In 5243/1482, the first volume of the Talmud Bavli, Maseches Brachos, was printed in Soncino, Italy.
In 5450/1689, the Jewish community of Ancona, Italy, miraculously escaped an earthquake unharmed. They declared a fast day in commemoration and the following day, 21 Teves, was celebrated as a Purim.
In 5700/1940, the Nazis prohibited Jews from congregating in shuls and private homes for davening.
4965/1204, Rabbeinu Moshe ben Maimon, the Rambam, zt”l
5674/1914, Harav Simchah Yissochor Dov of Chetchenov, zt”l
5693/1933, Harav Yisrael Reich of Budapest, zt”l
5741/1980, Harav Refael Eliyahu Eliezer Mishkovski, zt”l, Rosh Yeshivas Kfar Chassidim
Harav Yaakov Abuchatzeira, zt”l
Rav Yaakov was born to Harav Mas’ud Abuchatzeira, son of Harav Shmuel Abuchatzeira (Elbaz), the founder of the illustrious Abuchatzeira dynasty. Rav Mas’ud served as Rav in Tafelaletch, Morocco.
While young, he displayed signs of greatness and kedushah rarely seen in children his age. From his youth, studying Torah diligently for its own sake was the essence of Rav Yaakov’s life.
Due to his diligence and exertion in Torah, Rav Yaakov amassed a vast amount of Torah knowledge. The pages of his chiddushim, which illuminated the world, testify to his brilliance and greatness in Torah.
His grandson, the Baba Sali, zy”a, related that his grandfather once asked to see Rav Chaim Vital’s sefer, Arba Mei’os Shekel Kessef. He noticed that thirty pages were missing and wrote them up, and appended them to the sefer.
After Rav Mas’ud’s petirah, Rav Yaakov assumed the role of Rav of Tafelaletch. In this capacity, he would travel from city to city to raise money for its poor. Despite his deep desire to study Torah, he fulfilled this task himself because he knew that as a prominent sage he would be able to collect more than a communal leader.
He also personally supported many people with his funds. Whenever he had any spare money, he would distribute it immediately among the poor. He would also give away any household items he deemed extraneous.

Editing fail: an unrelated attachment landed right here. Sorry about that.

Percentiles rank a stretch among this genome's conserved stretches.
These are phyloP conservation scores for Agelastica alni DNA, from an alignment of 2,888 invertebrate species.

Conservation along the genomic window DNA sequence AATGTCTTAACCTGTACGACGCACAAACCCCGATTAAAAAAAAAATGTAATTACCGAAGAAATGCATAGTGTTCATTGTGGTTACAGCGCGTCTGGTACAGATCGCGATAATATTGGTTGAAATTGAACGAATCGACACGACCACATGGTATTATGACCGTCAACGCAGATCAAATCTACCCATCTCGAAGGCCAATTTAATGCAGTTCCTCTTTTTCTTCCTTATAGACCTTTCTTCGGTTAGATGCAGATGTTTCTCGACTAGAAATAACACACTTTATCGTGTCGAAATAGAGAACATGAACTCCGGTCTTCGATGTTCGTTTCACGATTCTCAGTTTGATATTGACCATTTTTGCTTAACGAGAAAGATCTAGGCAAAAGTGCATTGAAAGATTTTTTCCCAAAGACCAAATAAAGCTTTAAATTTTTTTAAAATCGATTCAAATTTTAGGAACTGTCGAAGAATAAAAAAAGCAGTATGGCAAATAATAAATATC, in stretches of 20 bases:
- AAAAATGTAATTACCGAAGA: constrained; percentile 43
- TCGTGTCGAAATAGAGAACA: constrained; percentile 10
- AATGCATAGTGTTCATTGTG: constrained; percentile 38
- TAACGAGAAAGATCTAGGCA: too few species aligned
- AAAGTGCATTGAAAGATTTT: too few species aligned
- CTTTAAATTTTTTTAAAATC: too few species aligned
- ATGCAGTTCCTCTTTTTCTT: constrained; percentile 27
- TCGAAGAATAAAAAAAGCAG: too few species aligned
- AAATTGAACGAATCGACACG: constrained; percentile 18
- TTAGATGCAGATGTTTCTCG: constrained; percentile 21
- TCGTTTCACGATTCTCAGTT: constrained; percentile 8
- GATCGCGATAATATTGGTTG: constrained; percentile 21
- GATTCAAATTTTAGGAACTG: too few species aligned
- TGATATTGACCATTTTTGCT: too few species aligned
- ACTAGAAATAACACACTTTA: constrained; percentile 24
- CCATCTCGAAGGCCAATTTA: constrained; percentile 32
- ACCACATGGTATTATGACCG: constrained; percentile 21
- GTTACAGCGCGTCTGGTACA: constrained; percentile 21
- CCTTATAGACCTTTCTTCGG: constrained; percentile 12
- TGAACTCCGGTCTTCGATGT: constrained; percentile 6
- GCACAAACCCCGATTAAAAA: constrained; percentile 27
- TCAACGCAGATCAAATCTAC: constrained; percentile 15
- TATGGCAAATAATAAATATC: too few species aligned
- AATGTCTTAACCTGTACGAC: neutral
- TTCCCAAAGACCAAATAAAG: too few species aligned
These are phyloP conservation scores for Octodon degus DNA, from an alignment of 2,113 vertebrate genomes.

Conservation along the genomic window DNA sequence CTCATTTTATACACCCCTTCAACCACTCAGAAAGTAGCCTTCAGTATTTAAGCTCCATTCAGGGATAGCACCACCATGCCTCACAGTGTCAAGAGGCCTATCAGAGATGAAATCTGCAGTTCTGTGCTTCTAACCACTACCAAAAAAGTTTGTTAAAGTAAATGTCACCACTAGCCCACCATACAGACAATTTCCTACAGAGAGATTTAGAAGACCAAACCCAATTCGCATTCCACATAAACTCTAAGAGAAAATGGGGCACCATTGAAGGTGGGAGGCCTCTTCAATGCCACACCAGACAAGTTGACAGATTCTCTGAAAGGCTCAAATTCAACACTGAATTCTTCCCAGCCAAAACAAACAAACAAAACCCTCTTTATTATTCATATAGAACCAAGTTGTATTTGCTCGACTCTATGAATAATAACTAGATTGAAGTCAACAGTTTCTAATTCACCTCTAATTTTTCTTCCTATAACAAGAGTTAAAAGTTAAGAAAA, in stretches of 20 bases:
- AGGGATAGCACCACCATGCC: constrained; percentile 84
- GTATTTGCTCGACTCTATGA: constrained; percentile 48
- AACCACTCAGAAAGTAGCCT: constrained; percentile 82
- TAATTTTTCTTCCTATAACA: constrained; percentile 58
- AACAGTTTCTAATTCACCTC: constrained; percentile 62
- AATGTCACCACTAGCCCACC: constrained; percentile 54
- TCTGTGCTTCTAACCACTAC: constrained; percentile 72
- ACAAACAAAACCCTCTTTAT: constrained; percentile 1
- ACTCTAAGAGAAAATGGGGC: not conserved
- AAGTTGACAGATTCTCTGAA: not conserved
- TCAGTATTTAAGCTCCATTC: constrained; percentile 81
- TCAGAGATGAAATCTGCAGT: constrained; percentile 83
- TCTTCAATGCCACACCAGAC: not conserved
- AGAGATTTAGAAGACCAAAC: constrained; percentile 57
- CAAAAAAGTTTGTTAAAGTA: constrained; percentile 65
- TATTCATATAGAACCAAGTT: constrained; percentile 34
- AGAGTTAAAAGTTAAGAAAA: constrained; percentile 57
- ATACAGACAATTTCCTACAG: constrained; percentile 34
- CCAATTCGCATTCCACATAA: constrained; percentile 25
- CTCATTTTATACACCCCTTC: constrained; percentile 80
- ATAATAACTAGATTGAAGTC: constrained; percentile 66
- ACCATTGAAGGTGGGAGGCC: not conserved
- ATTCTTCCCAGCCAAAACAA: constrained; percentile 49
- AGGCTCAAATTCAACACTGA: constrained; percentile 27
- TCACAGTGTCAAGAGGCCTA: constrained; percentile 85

Rav Yaakov was well known for his heartfelt tefillos.
The yeshivah Rav Yaakov founded in Tafelaletch produced thousands of students, many of whom subsequently became Roshei Yeshivah, Dayanim and Rabbanim.
Rav Yaakov made three attempts to ascend to Eretz Yisrael. The first two times Morocco’s Jews prevented him from leaving, as they could not bear to part with him. His third attempt was made in 5638/1878, when he was seventy years old. It took him two years to reach Egypt, because wherever he went people detained him, seeking his advice and blessings.
In 5640/1880, he reached the Egyptian city of Damanhur. A few days after his arrival, he fell ill. He was niftar on 20 Teves and is buried in Damanhur.
Among his many writings on all aspects of the Torah are Abir Yaakov; She’eilos U’teshuvos Yoru Mishpatecha; Pituchei Chotam on the Torah; Machsof Halavan on the Torah; Bigdei Hasrad on the Haggadah; Levona Zaka on Shas; and the mussar works Shaarei Teshuvah and Shaarei Aruchah.
In 1612, Italian astronomer Galileo Galilei observed the planet Neptune but mistook it for a star. (Neptune wasn’t officially discovered until 1846 by Johann Gottfried Galle.)
In 1846, Iowa became the 29th state to be admitted to the Union.
In 1869, William E. Semple of Mt. Vernon, Ohio, patented an acceptable chewing gum.
In 1877, John Stevens applied for a patent for his flour-rolling mill, which boosted production by 70 percent.
In 1945, Congress officially recognized the Pledge of Allegiance.